Summary: The Parable of the Master and the Servant is only in Luke's Gospel and is the most neglected parable of Jesus' Ministry. Why?
The Highlight of Humility
Isa 57:15: “For thus says the High and Lofty One Who inhabits eternity,(God is eternal God) whose name is Holy: "I dwell in the high and holy place, with him who has a contrite and humble spirit, To revive the spirit of the humble, And to revive the heart of the contrite ones.”
Last week we looked at Luke 17:1-2: “He said to His disciples, "It is inevitable that stumbling blocks come, but woe to him through whom they come! 2 "It would be better for him if a millstone were hung around his neck and he were thrown into the sea, than that he would cause one of these little ones to stumble.
(1. The Seriousness of causing Sinful Stumbling blocks: It would be better that a huge stone be hung around your neck and you be thrown into the sea than for you to be a stumbling stone to young believers. Stand on the Rock of our salvation.)
Verses 3-5: So "Be on your guard! If your brother sins, rebuke him; and if he repents, forgive him. "And if he sins against you seven times a day, and returns to you seven times, saying, 'I repent,' forgive him." 5 The apostles said to the Lord, "Increase our faith!"
(2. The Necessity and Humility of Forgiveness- Pride is the enemy of forgiveness. Through the Gospel of Jesus, you have been forgiven- “divorce”, forgive the sins of offenders as God in Christ forgives you. )
(3. So the Prayer of the Humble is - “Increase our faith.” Make us more like you, Lord Jesus.)
Verse 6 And the Lord said, "If you had faith like a mustard seed, you would say to this mulberry tree, 'Be uprooted and be planted in the sea '; and it would obey you.”
(4. The Miracle of Saving Faith- God is able to accomplish the impossible. When God first planted faith in me, all my sins were forgiven in Christ and taken away forever: the object of our faith, The Lord Jesus Christ, is far more important than the quantity of faith. Gospel Humility is Gospel Power, Gospel forgiveness.)
The Master and the Slave
Today we look at the parable of “The Master and the Slave”. And Jesus continued in Luke 17:7; (Here is question # 1): "Which of you, having a slave (servant, a “doulos”) plowing or tending sheep, will say to him when he has come in from the field, 'Come immediately and sit down to eat'? If you had a “doulos”, a domestic servant or slave and he was out working in your field and tending your livestock, when he came in wreaking of sweat and smelling of barnyard animals, would you tell him to sit down and SERVE HIM? In Mideast culture, the answer would be a resounding “NO WAY”; no master in his right mind would do that!)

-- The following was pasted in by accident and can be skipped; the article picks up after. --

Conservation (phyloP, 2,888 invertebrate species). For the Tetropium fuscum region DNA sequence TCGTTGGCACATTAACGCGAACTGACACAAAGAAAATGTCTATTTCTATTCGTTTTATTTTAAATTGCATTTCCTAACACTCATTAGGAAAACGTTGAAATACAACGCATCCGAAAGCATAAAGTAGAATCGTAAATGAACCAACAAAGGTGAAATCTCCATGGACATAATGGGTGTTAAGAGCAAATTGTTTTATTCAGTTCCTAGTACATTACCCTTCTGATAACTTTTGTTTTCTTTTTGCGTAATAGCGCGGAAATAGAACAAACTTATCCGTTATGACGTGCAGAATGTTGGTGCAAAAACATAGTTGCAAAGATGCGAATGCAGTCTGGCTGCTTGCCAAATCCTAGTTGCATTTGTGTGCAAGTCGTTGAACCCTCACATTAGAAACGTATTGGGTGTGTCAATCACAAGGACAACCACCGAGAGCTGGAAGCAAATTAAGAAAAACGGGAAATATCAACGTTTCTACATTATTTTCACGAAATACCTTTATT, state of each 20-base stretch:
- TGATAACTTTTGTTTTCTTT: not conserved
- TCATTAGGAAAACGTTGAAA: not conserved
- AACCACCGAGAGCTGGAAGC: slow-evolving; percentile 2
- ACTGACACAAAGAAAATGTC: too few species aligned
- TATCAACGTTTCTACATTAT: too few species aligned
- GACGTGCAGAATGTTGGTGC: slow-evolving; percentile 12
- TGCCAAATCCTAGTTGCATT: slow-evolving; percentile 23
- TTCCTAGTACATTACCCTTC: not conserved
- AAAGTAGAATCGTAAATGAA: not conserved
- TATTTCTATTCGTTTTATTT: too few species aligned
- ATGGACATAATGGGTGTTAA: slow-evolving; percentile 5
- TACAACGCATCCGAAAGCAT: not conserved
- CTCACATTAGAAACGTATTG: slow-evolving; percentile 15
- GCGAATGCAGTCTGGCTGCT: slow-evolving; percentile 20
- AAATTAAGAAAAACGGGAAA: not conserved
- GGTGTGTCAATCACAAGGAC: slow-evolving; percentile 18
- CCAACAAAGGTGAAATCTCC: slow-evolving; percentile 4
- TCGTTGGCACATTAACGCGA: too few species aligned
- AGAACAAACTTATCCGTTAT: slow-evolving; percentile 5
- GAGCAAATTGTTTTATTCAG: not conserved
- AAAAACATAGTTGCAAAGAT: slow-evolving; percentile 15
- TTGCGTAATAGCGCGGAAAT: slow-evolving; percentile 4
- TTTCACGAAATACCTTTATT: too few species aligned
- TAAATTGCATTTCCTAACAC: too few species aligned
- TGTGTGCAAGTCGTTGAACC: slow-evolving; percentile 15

Here’s question # 2 in verse 8: "But will he not say to him, 'Prepare something for me to eat, and properly clothe yourself and serve me while I eat and drink; and afterward you may eat and drink '? (If you’re the master and he is your domestic slave, if he came in from the field and the barn, wouldn’t you PROBABLY say: Hey, get washed up a little bit because it’s lunch time and I’m hungry: you can rest after you’ve served me!)
Now to Western culture that may sound a little harsh but some wealthy folks still have domestic servants, and I think that they, for the most part, would take the approach in Question #2? Don’t you agree? Certainly, in the ancient Mediterranean world, domestic servants existed because of debt-slavery (they owed money); it was also as a punishment for crimes, and then some were prisoners of war: The life of a “doulos” was not always pleasant, but it could be a lot worse!
The Life of a “DOULOS”
1). I think THAT view was owned by many domestic slaves: “I could have it A LOT WORSE than this.” A “Doulos”(not a dufus) was many times a very DEPENDENT slave. Being a domestic slave meant that he had a roof over his head, maybe his own living quarters; he wasn’t homeless. He had food every day, probably what was left from the food of the family, but nonetheless, he didn’t go hungry and he wasn’t begging or picking garbage. He was being provided for.
2). Being a “doulos” was a DECENT situation in that he was an employee of a person who owned valuable land and a home: There was a high degree of security for a doulos. A person he had never met, a stranger, hires you as his personal servant, takes you into his house, even though you’ve messed up. It's actually a pretty good illustration on some levels of the relationship between a believer and God, between a believer and Christ: We were lost, but were found. We needed life, and God provided. We would have been dead on account of our sins, and we were brought to life and given a second chance, and so it’s a decent picture of our relationship with God in Christ on a spiritual level: HE REDEEMED US! He didn’t have to, but He did. What a God of Grace!